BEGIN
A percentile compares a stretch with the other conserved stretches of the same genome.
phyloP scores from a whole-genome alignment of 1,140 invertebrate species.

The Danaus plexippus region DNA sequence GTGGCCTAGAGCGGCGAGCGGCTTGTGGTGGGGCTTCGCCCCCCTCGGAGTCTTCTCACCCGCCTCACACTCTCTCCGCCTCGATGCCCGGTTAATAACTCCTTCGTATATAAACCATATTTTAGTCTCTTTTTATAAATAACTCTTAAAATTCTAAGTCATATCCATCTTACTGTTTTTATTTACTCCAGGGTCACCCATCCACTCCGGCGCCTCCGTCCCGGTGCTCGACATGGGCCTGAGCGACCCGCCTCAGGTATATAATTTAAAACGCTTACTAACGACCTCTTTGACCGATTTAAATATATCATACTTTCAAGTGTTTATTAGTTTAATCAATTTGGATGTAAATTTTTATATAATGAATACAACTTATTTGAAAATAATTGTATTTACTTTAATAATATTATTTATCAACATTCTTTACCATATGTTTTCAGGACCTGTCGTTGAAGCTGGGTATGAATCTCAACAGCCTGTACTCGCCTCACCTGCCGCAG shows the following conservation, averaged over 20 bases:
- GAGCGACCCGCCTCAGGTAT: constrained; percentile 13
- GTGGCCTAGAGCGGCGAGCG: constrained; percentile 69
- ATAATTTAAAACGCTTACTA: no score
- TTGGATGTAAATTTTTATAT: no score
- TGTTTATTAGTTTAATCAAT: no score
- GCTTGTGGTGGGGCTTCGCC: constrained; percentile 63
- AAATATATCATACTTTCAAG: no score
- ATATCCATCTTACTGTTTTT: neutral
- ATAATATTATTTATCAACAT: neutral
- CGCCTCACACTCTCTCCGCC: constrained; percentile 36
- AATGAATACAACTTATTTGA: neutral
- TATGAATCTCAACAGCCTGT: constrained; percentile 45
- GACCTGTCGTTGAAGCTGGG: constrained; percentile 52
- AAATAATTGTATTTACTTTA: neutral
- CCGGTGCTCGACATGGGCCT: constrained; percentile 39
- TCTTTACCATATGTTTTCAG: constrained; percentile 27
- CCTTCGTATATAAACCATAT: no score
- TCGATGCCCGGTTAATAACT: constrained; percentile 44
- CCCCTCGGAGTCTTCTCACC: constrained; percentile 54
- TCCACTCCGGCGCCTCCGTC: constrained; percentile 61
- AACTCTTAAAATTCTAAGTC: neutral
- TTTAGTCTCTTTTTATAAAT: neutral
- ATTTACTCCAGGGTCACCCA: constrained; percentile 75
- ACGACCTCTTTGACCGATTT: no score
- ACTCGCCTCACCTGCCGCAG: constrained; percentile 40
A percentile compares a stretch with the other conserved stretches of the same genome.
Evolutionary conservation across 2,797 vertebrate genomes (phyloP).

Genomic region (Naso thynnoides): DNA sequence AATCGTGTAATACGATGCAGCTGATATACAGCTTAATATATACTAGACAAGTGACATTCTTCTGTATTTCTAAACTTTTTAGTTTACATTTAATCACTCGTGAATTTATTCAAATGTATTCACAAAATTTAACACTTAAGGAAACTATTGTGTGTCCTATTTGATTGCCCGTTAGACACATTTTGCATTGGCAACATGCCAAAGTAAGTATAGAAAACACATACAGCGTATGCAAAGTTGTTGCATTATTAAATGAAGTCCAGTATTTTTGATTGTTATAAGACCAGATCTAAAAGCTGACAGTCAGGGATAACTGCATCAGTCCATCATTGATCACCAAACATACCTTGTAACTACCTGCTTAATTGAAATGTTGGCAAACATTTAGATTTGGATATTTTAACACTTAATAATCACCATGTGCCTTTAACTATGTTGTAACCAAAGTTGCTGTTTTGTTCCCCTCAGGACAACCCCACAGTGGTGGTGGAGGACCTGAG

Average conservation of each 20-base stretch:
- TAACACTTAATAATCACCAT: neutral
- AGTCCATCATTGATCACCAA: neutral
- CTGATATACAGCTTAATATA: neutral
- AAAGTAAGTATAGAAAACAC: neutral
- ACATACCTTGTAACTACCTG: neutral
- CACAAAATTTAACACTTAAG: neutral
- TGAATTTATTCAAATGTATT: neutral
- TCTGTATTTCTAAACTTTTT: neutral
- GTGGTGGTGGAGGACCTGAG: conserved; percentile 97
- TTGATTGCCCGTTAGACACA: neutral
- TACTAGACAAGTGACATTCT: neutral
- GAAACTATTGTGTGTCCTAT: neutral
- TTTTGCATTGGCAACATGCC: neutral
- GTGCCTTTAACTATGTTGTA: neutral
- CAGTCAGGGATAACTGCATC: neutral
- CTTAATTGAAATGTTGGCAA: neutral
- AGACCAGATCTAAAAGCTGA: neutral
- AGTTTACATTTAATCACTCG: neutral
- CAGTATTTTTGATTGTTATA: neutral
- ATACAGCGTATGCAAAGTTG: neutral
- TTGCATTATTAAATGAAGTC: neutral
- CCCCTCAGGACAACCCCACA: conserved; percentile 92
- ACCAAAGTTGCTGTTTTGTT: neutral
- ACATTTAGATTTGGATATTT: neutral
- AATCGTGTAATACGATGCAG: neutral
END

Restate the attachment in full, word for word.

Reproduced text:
A percentile compares a stretch with the other conserved stretches of the same genome.
phyloP scores from a whole-genome alignment of 1,140 invertebrate species.

The Danaus plexippus region DNA sequence GTGGCCTAGAGCGGCGAGCGGCTTGTGGTGGGGCTTCGCCCCCCTCGGAGTCTTCTCACCCGCCTCACACTCTCTCCGCCTCGATGCCCGGTTAATAACTCCTTCGTATATAAACCATATTTTAGTCTCTTTTTATAAATAACTCTTAAAATTCTAAGTCATATCCATCTTACTGTTTTTATTTACTCCAGGGTCACCCATCCACTCCGGCGCCTCCGTCCCGGTGCTCGACATGGGCCTGAGCGACCCGCCTCAGGTATATAATTTAAAACGCTTACTAACGACCTCTTTGACCGATTTAAATATATCATACTTTCAAGTGTTTATTAGTTTAATCAATTTGGATGTAAATTTTTATATAATGAATACAACTTATTTGAAAATAATTGTATTTACTTTAATAATATTATTTATCAACATTCTTTACCATATGTTTTCAGGACCTGTCGTTGAAGCTGGGTATGAATCTCAACAGCCTGTACTCGCCTCACCTGCCGCAG shows the following conservation, averaged over 20 bases:
- GAGCGACCCGCCTCAGGTAT: constrained; percentile 13
- GTGGCCTAGAGCGGCGAGCG: constrained; percentile 69
- ATAATTTAAAACGCTTACTA: no score
- TTGGATGTAAATTTTTATAT: no score
- TGTTTATTAGTTTAATCAAT: no score
- GCTTGTGGTGGGGCTTCGCC: constrained; percentile 63
- AAATATATCATACTTTCAAG: no score
- ATATCCATCTTACTGTTTTT: neutral
- ATAATATTATTTATCAACAT: neutral
- CGCCTCACACTCTCTCCGCC: constrained; percentile 36
- AATGAATACAACTTATTTGA: neutral
- TATGAATCTCAACAGCCTGT: constrained; percentile 45
- GACCTGTCGTTGAAGCTGGG: constrained; percentile 52
- AAATAATTGTATTTACTTTA: neutral
- CCGGTGCTCGACATGGGCCT: constrained; percentile 39
- TCTTTACCATATGTTTTCAG: constrained; percentile 27
- CCTTCGTATATAAACCATAT: no score
- TCGATGCCCGGTTAATAACT: constrained; percentile 44
- CCCCTCGGAGTCTTCTCACC: constrained; percentile 54
- TCCACTCCGGCGCCTCCGTC: constrained; percentile 61
- AACTCTTAAAATTCTAAGTC: neutral
- TTTAGTCTCTTTTTATAAAT: neutral
- ATTTACTCCAGGGTCACCCA: constrained; percentile 75
- ACGACCTCTTTGACCGATTT: no score
- ACTCGCCTCACCTGCCGCAG: constrained; percentile 40
A percentile compares a stretch with the other conserved stretches of the same genome.
Evolutionary conservation across 2,797 vertebrate genomes (phyloP).

Genomic region (Naso thynnoides): DNA sequence AATCGTGTAATACGATGCAGCTGATATACAGCTTAATATATACTAGACAAGTGACATTCTTCTGTATTTCTAAACTTTTTAGTTTACATTTAATCACTCGTGAATTTATTCAAATGTATTCACAAAATTTAACACTTAAGGAAACTATTGTGTGTCCTATTTGATTGCCCGTTAGACACATTTTGCATTGGCAACATGCCAAAGTAAGTATAGAAAACACATACAGCGTATGCAAAGTTGTTGCATTATTAAATGAAGTCCAGTATTTTTGATTGTTATAAGACCAGATCTAAAAGCTGACAGTCAGGGATAACTGCATCAGTCCATCATTGATCACCAAACATACCTTGTAACTACCTGCTTAATTGAAATGTTGGCAAACATTTAGATTTGGATATTTTAACACTTAATAATCACCATGTGCCTTTAACTATGTTGTAACCAAAGTTGCTGTTTTGTTCCCCTCAGGACAACCCCACAGTGGTGGTGGAGGACCTGAG

Average conservation of each 20-base stretch:
- TAACACTTAATAATCACCAT: neutral
- AGTCCATCATTGATCACCAA: neutral
- CTGATATACAGCTTAATATA: neutral
- AAAGTAAGTATAGAAAACAC: neutral
- ACATACCTTGTAACTACCTG: neutral
- CACAAAATTTAACACTTAAG: neutral
- TGAATTTATTCAAATGTATT: neutral
- TCTGTATTTCTAAACTTTTT: neutral
- GTGGTGGTGGAGGACCTGAG: conserved; percentile 97
- TTGATTGCCCGTTAGACACA: neutral
- TACTAGACAAGTGACATTCT: neutral
- GAAACTATTGTGTGTCCTAT: neutral
- TTTTGCATTGGCAACATGCC: neutral
- GTGCCTTTAACTATGTTGTA: neutral
- CAGTCAGGGATAACTGCATC: neutral
- CTTAATTGAAATGTTGGCAA: neutral
- AGACCAGATCTAAAAGCTGA: neutral
- AGTTTACATTTAATCACTCG: neutral
- CAGTATTTTTGATTGTTATA: neutral
- ATACAGCGTATGCAAAGTTG: neutral
- TTGCATTATTAAATGAAGTC: neutral
- CCCCTCAGGACAACCCCACA: conserved; percentile 92
- ACCAAAGTTGCTGTTTTGTT: neutral
- ACATTTAGATTTGGATATTT: neutral
- AATCGTGTAATACGATGCAG: neutral